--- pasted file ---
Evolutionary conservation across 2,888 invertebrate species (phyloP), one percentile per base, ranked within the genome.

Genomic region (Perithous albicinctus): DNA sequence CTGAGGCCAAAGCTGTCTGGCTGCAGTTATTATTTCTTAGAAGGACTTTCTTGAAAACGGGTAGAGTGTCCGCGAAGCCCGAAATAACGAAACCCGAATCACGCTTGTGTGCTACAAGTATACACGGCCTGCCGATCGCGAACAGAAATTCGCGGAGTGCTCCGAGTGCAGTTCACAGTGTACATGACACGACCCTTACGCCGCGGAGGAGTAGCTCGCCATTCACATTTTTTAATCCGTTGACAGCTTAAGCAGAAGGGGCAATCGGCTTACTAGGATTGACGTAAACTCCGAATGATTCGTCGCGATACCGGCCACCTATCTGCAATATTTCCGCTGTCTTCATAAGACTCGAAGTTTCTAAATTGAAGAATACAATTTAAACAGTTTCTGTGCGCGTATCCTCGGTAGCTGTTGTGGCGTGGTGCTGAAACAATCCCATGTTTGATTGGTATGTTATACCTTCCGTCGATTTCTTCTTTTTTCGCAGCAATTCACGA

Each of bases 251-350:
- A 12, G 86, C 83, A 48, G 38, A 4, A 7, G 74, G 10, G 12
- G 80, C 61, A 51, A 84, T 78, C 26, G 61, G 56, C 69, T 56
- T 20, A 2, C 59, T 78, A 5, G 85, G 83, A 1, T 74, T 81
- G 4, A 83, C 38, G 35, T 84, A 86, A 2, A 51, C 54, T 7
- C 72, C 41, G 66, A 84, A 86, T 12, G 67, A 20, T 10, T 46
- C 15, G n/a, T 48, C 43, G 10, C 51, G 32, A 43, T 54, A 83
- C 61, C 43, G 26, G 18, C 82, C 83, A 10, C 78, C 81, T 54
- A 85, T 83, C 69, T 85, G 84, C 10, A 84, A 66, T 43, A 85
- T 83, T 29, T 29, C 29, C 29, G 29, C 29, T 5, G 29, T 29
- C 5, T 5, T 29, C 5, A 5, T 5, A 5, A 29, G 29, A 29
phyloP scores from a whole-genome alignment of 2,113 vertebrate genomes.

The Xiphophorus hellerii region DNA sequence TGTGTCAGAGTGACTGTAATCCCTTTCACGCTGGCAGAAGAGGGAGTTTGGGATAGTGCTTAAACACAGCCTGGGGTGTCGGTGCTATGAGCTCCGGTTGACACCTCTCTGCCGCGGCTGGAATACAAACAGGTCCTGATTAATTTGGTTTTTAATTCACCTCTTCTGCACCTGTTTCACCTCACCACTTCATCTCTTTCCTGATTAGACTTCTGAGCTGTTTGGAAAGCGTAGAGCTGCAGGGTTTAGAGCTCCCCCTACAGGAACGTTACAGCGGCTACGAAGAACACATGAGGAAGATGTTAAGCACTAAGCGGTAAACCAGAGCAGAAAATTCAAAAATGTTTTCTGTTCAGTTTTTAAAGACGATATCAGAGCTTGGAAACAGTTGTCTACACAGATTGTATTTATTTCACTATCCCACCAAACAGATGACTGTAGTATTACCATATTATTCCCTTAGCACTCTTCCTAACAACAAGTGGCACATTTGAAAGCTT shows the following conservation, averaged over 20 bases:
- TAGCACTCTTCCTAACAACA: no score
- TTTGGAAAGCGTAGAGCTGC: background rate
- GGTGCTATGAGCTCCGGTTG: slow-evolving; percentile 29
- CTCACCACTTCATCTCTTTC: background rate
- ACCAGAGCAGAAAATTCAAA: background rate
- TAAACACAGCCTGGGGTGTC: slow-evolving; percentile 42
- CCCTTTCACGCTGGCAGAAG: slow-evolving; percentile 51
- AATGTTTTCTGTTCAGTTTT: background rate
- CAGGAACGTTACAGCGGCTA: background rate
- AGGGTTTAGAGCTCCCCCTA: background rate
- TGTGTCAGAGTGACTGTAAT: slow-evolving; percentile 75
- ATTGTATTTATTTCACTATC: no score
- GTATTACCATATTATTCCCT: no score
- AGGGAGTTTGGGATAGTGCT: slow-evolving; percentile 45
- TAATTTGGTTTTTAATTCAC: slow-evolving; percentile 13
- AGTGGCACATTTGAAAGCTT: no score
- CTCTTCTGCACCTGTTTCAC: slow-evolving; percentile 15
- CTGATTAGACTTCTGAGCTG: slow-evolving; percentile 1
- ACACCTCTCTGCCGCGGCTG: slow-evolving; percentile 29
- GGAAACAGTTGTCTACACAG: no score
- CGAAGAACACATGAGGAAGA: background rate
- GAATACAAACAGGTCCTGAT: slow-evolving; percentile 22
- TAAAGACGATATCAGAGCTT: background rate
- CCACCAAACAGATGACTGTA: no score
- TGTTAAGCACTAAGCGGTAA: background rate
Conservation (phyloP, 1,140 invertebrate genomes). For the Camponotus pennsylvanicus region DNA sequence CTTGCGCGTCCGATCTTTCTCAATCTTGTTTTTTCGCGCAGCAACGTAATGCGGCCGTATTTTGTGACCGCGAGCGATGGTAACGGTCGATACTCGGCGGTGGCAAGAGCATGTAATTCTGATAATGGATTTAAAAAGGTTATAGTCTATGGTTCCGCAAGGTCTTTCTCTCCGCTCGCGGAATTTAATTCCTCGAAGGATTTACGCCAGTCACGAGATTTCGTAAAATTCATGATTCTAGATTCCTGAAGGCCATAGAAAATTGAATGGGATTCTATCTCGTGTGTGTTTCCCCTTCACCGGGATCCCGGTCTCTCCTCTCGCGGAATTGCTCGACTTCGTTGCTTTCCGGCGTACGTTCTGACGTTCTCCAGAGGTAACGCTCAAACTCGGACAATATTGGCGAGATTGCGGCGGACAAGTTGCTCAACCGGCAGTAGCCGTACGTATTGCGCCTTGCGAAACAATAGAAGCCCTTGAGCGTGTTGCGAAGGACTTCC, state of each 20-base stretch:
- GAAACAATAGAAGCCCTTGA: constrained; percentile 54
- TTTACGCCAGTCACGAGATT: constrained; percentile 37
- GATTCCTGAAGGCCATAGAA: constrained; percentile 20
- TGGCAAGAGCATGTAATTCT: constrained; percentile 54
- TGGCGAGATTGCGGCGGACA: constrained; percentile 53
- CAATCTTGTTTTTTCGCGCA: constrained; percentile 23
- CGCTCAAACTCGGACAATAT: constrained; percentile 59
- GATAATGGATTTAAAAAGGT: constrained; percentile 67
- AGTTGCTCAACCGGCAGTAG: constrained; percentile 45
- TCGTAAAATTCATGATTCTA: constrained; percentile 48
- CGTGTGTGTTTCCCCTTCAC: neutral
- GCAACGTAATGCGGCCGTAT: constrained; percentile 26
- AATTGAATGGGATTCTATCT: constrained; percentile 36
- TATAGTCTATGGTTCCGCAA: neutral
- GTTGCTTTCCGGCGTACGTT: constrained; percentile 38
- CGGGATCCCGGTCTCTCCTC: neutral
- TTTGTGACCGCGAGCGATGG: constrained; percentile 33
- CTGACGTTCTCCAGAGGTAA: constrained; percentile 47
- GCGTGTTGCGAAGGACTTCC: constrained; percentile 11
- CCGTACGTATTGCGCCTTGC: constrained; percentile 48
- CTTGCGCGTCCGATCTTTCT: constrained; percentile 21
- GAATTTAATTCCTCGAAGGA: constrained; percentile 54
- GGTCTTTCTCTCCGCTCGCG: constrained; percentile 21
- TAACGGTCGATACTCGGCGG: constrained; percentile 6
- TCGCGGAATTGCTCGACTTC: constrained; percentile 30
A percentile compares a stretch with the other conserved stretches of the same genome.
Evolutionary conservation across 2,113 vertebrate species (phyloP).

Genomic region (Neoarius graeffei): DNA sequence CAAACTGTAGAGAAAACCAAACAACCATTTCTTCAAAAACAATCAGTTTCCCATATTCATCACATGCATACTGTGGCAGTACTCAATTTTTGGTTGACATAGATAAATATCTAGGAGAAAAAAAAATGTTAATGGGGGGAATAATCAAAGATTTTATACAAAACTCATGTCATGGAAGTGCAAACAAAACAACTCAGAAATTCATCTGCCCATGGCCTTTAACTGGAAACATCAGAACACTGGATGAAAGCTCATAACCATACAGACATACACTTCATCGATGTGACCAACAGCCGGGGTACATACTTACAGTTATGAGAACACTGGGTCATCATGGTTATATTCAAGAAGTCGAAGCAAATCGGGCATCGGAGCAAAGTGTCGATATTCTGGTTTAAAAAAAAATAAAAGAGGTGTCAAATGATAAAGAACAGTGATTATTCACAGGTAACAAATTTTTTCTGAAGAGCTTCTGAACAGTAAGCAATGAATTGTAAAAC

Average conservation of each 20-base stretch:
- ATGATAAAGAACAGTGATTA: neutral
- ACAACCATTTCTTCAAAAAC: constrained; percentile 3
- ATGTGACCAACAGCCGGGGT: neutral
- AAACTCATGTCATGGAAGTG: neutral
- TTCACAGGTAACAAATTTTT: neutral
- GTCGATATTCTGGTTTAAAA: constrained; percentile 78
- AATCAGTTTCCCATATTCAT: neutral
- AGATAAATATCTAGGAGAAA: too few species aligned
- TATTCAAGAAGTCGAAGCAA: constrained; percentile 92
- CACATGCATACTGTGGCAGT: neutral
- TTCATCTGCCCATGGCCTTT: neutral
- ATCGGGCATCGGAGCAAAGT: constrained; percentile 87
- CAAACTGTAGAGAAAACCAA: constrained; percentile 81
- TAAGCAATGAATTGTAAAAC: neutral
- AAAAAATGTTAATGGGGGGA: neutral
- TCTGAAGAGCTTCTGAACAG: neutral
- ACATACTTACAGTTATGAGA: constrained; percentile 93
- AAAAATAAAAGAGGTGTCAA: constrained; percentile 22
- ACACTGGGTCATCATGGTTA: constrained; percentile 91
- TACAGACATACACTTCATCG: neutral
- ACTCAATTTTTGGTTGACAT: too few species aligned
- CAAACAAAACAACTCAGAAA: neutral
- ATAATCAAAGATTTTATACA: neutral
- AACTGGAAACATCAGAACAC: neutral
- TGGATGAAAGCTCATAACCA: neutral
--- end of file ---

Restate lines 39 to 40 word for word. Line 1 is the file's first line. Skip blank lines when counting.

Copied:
- CCACCAAACAGATGACTGTA: no score
- TGTTAAGCACTAAGCGGTAA: background rate